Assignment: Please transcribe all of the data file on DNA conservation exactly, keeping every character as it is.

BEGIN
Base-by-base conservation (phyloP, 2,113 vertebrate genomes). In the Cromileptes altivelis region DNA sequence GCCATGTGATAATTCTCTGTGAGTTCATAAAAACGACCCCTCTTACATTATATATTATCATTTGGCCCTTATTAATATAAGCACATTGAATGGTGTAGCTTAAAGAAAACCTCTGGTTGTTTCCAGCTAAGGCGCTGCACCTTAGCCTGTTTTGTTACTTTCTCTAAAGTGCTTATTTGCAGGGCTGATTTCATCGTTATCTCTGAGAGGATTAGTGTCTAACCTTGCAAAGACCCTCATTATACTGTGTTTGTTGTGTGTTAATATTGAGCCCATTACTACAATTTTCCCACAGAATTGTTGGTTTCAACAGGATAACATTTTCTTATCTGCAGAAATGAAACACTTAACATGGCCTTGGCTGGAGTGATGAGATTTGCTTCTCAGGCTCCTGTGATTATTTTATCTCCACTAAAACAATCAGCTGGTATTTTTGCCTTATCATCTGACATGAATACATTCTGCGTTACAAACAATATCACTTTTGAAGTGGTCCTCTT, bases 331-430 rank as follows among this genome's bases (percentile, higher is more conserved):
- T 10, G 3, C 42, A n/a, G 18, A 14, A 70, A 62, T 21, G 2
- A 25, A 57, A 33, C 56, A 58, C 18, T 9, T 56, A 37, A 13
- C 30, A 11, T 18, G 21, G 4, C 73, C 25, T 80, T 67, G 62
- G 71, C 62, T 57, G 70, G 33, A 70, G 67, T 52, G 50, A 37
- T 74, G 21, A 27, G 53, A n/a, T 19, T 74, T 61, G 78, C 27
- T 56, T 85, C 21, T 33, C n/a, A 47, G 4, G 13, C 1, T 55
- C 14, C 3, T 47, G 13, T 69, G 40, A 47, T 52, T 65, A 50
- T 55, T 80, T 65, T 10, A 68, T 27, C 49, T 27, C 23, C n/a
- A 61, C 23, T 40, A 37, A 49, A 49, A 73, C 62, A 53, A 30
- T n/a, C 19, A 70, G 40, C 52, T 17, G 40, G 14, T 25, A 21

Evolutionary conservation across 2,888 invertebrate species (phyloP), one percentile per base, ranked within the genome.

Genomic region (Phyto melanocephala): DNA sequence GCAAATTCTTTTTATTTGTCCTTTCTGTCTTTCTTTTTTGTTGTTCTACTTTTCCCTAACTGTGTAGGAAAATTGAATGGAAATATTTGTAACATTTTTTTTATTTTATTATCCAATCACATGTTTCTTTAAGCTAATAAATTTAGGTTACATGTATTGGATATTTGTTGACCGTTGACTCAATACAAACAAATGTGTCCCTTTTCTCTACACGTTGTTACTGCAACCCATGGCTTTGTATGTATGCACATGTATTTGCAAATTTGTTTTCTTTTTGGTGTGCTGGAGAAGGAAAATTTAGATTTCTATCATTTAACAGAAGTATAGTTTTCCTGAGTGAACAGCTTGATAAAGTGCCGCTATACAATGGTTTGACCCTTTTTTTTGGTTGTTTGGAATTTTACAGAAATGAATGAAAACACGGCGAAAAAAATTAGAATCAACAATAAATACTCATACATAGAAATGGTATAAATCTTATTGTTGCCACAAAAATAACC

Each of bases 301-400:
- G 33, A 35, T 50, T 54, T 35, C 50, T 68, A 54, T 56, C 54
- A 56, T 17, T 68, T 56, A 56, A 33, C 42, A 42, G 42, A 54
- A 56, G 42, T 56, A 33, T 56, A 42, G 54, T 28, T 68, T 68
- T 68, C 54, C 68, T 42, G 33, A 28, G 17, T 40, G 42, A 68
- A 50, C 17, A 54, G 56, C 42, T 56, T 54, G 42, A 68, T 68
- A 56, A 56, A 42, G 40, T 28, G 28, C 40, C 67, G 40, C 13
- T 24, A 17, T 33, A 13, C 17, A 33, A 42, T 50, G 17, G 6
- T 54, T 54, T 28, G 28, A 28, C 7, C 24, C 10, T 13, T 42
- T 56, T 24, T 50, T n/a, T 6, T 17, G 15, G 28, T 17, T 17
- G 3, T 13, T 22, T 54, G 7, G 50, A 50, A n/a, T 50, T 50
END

Base-by-base conservation (phyloP, 2,113 vertebrate genomes). In the Cromileptes altivelis region DNA sequence GCCATGTGATAATTCTCTGTGAGTTCATAAAAACGACCCCTCTTACATTATATATTATCATTTGGCCCTTATTAATATAAGCACATTGAATGGTGTAGCTTAAAGAAAACCTCTGGTTGTTTCCAGCTAAGGCGCTGCACCTTAGCCTGTTTTGTTACTTTCTCTAAAGTGCTTATTTGCAGGGCTGATTTCATCGTTATCTCTGAGAGGATTAGTGTCTAACCTTGCAAAGACCCTCATTATACTGTGTTTGTTGTGTGTTAATATTGAGCCCATTACTACAATTTTCCCACAGAATTGTTGGTTTCAACAGGATAACATTTTCTTATCTGCAGAAATGAAACACTTAACATGGCCTTGGCTGGAGTGATGAGATTTGCTTCTCAGGCTCCTGTGATTATTTTATCTCCACTAAAACAATCAGCTGGTATTTTTGCCTTATCATCTGACATGAATACATTCTGCGTTACAAACAATATCACTTTTGAAGTGGTCCTCTT, bases 331-430 rank as follows among this genome's bases (percentile, higher is more conserved):
- T 10, G 3, C 42, A n/a, G 18, A 14, A 70, A 62, T 21, G 2
- A 25, A 57, A 33, C 56, A 58, C 18, T 9, T 56, A 37, A 13
- C 30, A 11, T 18, G 21, G 4, C 73, C 25, T 80, T 67, G 62
- G 71, C 62, T 57, G 70, G 33, A 70, G 67, T 52, G 50, A 37
- T 74, G 21, A 27, G 53, A n/a, T 19, T 74, T 61, G 78, C 27
- T 56, T 85, C 21, T 33, C n/a, A 47, G 4, G 13, C 1, T 55
- C 14, C 3, T 47, G 13, T 69, G 40, A 47, T 52, T 65, A 50
- T 55, T 80, T 65, T 10, A 68, T 27, C 49, T 27, C 23, C n/a
- A 61, C 23, T 40, A 37, A 49, A 49, A 73, C 62, A 53, A 30
- T n/a, C 19, A 70, G 40, C 52, T 17, G 40, G 14, T 25, A 21

Evolutionary conservation across 2,888 invertebrate species (phyloP), one percentile per base, ranked within the genome.

Genomic region (Phyto melanocephala): DNA sequence GCAAATTCTTTTTATTTGTCCTTTCTGTCTTTCTTTTTTGTTGTTCTACTTTTCCCTAACTGTGTAGGAAAATTGAATGGAAATATTTGTAACATTTTTTTTATTTTATTATCCAATCACATGTTTCTTTAAGCTAATAAATTTAGGTTACATGTATTGGATATTTGTTGACCGTTGACTCAATACAAACAAATGTGTCCCTTTTCTCTACACGTTGTTACTGCAACCCATGGCTTTGTATGTATGCACATGTATTTGCAAATTTGTTTTCTTTTTGGTGTGCTGGAGAAGGAAAATTTAGATTTCTATCATTTAACAGAAGTATAGTTTTCCTGAGTGAACAGCTTGATAAAGTGCCGCTATACAATGGTTTGACCCTTTTTTTTGGTTGTTTGGAATTTTACAGAAATGAATGAAAACACGGCGAAAAAAATTAGAATCAACAATAAATACTCATACATAGAAATGGTATAAATCTTATTGTTGCCACAAAAATAACC

Each of bases 301-400:
- G 33, A 35, T 50, T 54, T 35, C 50, T 68, A 54, T 56, C 54
- A 56, T 17, T 68, T 56, A 56, A 33, C 42, A 42, G 42, A 54
- A 56, G 42, T 56, A 33, T 56, A 42, G 54, T 28, T 68, T 68
- T 68, C 54, C 68, T 42, G 33, A 28, G 17, T 40, G 42, A 68
- A 50, C 17, A 54, G 56, C 42, T 56, T 54, G 42, A 68, T 68
- A 56, A 56, A 42, G 40, T 28, G 28, C 40, C 67, G 40, C 13
- T 24, A 17, T 33, A 13, C 17, A 33, A 42, T 50, G 17, G 6
- T 54, T 54, T 28, G 28, A 28, C 7, C 24, C 10, T 13, T 42
- T 56, T 24, T 50, T n/a, T 6, T 17, G 15, G 28, T 17, T 17
- G 3, T 13, T 22, T 54, G 7, G 50, A 50, A n/a, T 50, T 50